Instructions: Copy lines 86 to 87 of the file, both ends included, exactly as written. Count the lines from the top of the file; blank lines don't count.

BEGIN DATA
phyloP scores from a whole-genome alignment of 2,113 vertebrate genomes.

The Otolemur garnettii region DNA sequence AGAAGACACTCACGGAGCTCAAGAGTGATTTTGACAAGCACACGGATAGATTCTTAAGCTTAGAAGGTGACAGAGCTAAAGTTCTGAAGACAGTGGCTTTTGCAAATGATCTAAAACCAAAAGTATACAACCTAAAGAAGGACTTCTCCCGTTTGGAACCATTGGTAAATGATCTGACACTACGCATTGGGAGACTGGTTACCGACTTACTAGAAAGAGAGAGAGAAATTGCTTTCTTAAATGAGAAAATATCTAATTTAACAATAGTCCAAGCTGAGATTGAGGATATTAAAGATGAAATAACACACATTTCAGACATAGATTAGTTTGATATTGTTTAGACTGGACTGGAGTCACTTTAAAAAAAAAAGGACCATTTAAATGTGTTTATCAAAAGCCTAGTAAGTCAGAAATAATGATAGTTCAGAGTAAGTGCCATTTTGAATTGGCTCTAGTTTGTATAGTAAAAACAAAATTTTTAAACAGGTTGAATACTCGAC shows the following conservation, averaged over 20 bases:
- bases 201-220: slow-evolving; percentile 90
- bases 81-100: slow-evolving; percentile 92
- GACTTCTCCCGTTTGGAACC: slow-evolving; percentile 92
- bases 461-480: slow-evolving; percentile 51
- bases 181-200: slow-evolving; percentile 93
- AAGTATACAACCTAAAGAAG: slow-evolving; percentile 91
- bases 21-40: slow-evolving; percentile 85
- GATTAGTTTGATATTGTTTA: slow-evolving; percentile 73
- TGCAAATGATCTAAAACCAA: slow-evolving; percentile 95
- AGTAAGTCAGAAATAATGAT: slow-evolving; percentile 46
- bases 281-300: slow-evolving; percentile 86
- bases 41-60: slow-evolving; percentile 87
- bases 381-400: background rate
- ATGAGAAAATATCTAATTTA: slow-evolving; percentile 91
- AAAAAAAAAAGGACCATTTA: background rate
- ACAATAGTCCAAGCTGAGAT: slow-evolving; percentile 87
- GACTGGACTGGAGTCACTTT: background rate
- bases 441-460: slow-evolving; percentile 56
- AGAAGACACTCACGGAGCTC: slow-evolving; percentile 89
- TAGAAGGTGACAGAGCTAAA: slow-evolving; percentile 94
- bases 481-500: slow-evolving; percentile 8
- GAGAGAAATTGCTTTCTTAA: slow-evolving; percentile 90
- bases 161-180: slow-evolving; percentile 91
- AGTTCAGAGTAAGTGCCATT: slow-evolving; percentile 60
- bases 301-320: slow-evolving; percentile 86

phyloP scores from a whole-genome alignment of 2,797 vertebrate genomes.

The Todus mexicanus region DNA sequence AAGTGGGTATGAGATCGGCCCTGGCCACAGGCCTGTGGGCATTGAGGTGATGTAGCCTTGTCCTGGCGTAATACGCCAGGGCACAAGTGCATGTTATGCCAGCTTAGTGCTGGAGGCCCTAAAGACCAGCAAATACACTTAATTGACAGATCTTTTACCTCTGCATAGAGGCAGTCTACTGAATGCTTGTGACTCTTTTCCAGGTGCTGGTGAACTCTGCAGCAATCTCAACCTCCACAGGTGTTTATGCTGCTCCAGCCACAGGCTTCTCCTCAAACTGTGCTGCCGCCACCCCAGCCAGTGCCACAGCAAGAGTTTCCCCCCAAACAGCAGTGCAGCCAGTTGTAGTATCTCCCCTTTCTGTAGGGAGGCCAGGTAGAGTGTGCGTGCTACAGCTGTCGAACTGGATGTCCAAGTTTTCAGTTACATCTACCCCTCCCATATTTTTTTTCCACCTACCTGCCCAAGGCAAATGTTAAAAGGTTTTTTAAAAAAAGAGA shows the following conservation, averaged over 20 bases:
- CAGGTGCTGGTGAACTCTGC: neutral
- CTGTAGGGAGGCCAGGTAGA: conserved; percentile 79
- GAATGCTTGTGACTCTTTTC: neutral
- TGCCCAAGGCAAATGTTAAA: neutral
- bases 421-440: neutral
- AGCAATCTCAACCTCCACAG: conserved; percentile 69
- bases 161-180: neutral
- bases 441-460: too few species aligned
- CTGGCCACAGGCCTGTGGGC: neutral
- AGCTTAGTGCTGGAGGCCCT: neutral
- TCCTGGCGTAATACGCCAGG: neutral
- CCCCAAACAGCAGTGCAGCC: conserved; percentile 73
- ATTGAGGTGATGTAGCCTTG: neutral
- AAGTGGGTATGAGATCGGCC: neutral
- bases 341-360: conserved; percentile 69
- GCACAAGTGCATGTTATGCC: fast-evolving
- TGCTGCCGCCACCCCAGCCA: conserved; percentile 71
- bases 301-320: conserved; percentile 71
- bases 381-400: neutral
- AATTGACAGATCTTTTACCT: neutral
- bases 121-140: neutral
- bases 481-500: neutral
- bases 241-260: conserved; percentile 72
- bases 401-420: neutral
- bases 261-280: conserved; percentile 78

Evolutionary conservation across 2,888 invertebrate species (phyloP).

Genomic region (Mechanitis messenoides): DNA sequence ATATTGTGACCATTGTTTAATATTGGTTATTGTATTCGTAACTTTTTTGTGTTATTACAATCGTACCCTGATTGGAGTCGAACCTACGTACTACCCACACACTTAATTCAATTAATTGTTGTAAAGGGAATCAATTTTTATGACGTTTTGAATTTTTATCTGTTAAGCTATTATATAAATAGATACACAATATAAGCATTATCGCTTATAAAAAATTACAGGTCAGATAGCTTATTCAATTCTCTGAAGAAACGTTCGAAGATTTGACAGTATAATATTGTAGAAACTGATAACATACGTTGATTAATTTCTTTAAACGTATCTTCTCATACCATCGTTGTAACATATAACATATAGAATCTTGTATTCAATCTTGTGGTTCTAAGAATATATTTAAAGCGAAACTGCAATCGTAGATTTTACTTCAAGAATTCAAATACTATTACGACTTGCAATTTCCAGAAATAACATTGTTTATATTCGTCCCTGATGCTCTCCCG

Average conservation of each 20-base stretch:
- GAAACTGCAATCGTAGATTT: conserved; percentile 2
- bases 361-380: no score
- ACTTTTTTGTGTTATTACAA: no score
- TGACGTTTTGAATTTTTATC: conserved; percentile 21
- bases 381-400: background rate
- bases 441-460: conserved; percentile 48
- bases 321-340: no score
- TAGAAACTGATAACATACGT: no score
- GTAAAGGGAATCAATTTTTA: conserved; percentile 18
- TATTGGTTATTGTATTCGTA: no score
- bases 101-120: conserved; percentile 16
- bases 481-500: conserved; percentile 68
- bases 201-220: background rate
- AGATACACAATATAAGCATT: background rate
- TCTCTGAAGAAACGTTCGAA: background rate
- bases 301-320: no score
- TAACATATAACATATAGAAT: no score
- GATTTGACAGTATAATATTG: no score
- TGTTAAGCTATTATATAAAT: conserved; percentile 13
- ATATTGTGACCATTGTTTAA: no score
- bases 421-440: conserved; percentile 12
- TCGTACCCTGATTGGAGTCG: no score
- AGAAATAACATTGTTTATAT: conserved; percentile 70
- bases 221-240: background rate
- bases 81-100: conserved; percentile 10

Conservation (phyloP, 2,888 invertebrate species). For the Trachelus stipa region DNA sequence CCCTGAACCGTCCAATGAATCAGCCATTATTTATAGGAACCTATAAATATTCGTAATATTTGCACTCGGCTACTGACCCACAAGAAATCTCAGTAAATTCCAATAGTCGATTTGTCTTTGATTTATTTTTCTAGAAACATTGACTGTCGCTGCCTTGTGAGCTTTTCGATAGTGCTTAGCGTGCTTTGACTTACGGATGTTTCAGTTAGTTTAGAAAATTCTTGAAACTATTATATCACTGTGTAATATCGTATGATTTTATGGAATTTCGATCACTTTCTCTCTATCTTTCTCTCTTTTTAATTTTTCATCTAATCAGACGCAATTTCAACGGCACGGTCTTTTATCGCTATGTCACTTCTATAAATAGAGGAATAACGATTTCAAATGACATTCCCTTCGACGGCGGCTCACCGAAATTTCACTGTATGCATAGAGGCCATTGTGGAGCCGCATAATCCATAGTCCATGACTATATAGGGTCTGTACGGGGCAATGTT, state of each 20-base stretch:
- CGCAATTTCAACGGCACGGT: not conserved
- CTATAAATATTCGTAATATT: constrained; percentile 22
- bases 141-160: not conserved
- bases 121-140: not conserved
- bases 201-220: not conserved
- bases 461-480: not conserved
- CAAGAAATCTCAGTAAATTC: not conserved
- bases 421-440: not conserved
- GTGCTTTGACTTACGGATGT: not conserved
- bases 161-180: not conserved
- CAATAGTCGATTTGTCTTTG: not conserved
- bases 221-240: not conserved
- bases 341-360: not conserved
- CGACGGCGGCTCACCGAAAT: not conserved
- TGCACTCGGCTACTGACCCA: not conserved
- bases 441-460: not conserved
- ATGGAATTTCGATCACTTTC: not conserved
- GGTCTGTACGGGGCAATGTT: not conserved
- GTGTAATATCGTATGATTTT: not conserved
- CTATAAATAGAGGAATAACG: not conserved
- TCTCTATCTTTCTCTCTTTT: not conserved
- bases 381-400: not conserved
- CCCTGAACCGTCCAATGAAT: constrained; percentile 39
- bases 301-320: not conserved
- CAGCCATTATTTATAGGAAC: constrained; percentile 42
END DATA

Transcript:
- bases 141-160: not conserved
- bases 121-140: not conserved